The fact that Waiting for Godot is classified as an absurdism play already tells us that nothing is truly straight forward in it. It is in the very nature of the play to make us, as the audience, begin questioning things and create our own opinions and interpretations. It is believed that the intention of this text was to cause the audience or the readers to reflect upon our own lives and relate it to this piece when we attempt to analyze it.
During our personal analysis of the text and of life, certain concepts pop up more than others. These are the themes that Samuel Beckett hoped to send as a message to us, namely, the deterioration of the human body, the uselessness of waiting, and, as is expected of absurdist plays, existentialism.
Another very noticeable theme in the play is the lack or loss of communication. We observe this with the way that the characters speak to each other, in a nonsensical sort of way with an odd sense of rhythm. There are plenty of times in the play when the conversation seems to make no sense to us, and we start to see that these characters are talking so much, without actually saying much at all. And perhaps, the most illogical part of all was Lucky’s monologue, in which he never truly finishes a coherent thought, let alone a full sentence. However, we must not ignore that there have been moments when the communication between the men were successful, as the message of what they were saying did get across to us.
The point of Beckett making the basics of language seem so complicated, and the way that they speak and their logic make no sense at all, was for us to reflect on our ways of communicating. Are we also talking without truly saying anything? Is what we say as nonsensical and meaningless as their dialogue?
Humans communicate with each other because we have information that we’d like to pass on, but what if we had nothing to share? That would make us seem empty as there is nothing particularly special or useful about us, and this is the case with the characters of the play. None of them have a set personality or anything that makes them distinct. We do not know anything about them, who they are, where they are from, and it seems, that neither do they. The characters, especially Albert Vladimir and Adam Estragon, always forget things, and their memory issues not only creates a dependency between the two of them, but also makes them unable to discuss their past, their background, nor the experiences that have shaped them into who they are. The fact that there is nothing distinct about them also makes it harder for us, as the audience, to relate to any of the characters, thus forcing us to look at them externally and analyze them from a distance.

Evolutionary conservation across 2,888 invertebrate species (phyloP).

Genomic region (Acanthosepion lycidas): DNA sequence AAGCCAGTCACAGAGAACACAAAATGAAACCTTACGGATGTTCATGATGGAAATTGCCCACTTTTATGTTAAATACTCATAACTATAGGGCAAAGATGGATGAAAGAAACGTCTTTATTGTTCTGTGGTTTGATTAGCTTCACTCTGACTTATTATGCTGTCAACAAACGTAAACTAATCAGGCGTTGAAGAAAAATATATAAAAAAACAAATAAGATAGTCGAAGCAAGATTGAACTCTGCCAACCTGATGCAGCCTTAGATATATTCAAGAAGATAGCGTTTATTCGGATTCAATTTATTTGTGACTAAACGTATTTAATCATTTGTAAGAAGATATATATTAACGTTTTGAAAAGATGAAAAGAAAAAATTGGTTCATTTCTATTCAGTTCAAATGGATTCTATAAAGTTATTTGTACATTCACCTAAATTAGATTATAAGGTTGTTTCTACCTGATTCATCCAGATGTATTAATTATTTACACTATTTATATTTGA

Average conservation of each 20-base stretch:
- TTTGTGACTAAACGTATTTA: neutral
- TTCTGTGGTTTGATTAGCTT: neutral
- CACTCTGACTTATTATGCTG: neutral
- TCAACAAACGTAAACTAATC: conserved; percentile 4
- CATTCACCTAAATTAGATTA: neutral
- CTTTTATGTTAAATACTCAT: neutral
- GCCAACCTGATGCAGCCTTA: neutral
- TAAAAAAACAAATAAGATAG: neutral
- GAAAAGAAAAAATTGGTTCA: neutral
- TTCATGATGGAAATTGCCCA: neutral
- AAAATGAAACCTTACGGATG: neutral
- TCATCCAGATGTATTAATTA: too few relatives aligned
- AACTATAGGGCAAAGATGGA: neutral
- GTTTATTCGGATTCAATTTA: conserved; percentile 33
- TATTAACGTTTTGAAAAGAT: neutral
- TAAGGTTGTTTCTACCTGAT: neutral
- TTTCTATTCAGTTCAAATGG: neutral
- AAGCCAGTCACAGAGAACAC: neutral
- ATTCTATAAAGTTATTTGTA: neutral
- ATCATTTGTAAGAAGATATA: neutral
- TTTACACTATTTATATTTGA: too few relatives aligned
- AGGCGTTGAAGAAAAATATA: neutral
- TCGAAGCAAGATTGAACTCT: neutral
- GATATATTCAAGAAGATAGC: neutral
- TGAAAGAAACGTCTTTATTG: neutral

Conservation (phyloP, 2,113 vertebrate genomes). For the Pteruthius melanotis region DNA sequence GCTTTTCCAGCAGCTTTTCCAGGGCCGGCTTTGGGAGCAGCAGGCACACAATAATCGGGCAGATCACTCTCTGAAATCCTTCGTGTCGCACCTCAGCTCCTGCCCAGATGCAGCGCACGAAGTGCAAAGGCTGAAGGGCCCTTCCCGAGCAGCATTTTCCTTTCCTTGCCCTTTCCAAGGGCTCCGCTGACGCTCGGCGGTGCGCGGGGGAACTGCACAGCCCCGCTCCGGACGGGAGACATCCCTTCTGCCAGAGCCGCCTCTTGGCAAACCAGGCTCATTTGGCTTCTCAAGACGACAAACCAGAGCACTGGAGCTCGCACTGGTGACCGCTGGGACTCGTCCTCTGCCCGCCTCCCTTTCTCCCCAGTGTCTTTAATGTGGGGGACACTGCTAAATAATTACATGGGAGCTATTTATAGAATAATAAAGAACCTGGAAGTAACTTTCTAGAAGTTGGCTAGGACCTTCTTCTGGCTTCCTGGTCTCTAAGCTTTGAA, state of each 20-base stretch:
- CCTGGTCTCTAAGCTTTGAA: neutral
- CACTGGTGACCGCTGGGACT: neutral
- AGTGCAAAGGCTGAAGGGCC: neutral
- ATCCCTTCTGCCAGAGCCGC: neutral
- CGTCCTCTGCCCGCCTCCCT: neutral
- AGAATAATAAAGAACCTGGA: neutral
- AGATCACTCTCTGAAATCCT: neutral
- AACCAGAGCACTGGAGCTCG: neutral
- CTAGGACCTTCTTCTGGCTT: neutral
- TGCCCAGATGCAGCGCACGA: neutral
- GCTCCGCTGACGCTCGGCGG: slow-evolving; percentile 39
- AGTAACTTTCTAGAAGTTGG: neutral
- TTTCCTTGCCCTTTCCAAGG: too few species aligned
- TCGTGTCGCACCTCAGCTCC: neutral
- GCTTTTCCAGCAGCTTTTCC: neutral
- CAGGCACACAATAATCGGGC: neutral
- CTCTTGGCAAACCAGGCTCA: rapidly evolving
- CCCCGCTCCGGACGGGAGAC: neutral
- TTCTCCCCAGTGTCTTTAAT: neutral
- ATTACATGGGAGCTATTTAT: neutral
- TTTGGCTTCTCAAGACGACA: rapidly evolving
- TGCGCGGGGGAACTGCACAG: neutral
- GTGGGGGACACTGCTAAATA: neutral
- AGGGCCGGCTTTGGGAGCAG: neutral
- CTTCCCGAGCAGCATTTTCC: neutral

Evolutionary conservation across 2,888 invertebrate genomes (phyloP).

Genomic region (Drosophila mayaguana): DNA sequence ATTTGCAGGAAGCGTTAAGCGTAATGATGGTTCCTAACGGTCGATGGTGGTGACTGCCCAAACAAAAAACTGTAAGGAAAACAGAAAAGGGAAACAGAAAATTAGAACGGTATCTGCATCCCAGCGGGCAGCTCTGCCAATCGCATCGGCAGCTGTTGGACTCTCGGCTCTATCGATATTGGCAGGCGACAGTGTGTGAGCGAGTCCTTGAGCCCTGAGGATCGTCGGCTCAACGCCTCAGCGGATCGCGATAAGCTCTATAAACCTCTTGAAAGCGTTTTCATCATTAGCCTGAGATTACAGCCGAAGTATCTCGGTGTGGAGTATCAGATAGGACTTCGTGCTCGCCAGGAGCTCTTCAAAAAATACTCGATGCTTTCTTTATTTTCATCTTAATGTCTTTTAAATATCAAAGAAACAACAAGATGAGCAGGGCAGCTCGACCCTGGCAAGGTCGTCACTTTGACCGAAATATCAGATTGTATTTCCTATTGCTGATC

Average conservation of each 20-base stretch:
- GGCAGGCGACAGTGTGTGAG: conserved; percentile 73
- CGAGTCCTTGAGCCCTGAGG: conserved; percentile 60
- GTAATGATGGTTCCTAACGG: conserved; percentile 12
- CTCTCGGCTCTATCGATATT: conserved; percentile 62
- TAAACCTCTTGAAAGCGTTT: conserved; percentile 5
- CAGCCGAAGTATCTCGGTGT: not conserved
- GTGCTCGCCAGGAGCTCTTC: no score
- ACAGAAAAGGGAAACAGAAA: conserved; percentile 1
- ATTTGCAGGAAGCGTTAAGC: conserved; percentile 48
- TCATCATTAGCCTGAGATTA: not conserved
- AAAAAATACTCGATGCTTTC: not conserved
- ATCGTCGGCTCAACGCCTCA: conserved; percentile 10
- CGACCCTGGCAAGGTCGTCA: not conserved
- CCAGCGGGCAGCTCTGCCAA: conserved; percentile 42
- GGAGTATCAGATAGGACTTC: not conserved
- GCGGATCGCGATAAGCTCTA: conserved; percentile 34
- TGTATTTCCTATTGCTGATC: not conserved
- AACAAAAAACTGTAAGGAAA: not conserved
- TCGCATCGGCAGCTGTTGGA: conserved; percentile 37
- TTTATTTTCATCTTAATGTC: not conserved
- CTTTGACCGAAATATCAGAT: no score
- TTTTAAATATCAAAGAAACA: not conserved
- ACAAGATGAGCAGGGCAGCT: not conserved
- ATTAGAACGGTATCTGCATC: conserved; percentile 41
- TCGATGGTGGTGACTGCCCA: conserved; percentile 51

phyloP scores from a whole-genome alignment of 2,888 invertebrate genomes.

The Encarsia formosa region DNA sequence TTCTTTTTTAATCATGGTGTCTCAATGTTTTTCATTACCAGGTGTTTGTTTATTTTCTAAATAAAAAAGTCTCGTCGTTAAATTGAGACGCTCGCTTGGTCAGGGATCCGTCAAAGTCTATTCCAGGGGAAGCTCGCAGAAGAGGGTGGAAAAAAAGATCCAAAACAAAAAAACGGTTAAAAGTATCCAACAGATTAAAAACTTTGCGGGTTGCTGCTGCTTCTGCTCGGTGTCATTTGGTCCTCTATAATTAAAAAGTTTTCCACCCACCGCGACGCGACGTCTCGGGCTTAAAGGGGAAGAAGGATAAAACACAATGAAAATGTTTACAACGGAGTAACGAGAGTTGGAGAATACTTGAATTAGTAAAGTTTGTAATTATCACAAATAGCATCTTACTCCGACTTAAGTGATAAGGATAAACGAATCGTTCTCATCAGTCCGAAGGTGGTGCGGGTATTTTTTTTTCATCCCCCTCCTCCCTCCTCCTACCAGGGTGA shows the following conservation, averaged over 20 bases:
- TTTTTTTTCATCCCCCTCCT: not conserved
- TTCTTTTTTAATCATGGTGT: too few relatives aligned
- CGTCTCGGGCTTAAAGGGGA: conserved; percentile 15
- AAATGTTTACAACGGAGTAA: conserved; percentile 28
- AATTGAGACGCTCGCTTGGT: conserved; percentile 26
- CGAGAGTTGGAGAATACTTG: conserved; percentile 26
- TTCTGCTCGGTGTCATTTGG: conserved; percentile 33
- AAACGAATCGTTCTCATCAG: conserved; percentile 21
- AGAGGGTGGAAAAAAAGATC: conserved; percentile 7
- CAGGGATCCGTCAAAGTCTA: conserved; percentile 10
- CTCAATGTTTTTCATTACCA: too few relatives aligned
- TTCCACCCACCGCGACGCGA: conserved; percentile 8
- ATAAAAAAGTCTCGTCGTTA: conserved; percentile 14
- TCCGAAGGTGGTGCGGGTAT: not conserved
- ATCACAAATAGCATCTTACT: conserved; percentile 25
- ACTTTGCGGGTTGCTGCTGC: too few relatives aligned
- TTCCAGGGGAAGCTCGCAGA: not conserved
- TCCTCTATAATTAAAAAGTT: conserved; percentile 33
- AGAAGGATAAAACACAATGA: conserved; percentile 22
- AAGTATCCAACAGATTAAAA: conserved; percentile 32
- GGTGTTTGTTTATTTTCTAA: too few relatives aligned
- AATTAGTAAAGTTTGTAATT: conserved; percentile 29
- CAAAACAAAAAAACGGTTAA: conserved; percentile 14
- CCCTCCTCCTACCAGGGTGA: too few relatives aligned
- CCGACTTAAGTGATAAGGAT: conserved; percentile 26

Another thing to note about the two main characters is their lack of identity. While we know them as Vladimir and Estragon because of the script, we never actually hear these names in the play. Instead, we hear their nicknames, “Didi” and “Gogo”, and only once do we hear each of their first names. These people just merely exist, there is nothing special about them, and they do not grow and develop in any way. This adds to their frustration and their desperation for something that they’ve hoped for to come along and give meaning to their lives. In this case, we can assume that this ‘something’ is the character named Godot.
But the fact that the thing that they hoped for never came around leads me to another theme that was also important in Waiting for Godot, the hostility of the universe we are in. In the beginning of the play, we learn that the setting of the play is physically hostile and violent when Estragon admits to having been beaten up, but their world is also cruel because the one thing that they wanted, the thing that they sacrificed their time for (not that they don’t have plenty of it to waste anyway), is one of the many things that they will not receive.
Many people have questioned the name of one of the characters, Lucky, who is a slave to the land owner Pozzo. If he is a slave, then how is he lucky? Well, his world revolves around his servitude to his master, making him unaware of the hopelessness and desperation of the world around him. In a way, we can be seen as the character Lucky in real life. We are believed to be blissfully ignorant to the meaninglessness of our lives, so does that not also make us slaves to some sort of superior being?
Even though Lucky is unaware of his situation, the others are not. Another theme that leads into existentialism is death. The world around them is so hostile and cold, that Vladimir and Estragon consider hanging themselves on a tree to pass time, suggesting that struggling for air is something somewhat enjoyable in their unfriendly environment that is filled with fear and uncertainty.
This causes us to look at our own world in a new light. We begin to consider that perhaps our world is also cold and hostile, because we are also uncertain of our futures and what happens after death, and many of us fear it too. The way that the characters speak forces us to look at the way we communicate with each other and reflect on that too, as well as ponder our true identities. Therefore, with all things considered, I would say that Beckett was successful in creating a play that will force us to reflect upon our own lives, willingly or not, and analyze it in hopes of understanding and interpreting the text titled Waiting for Godot.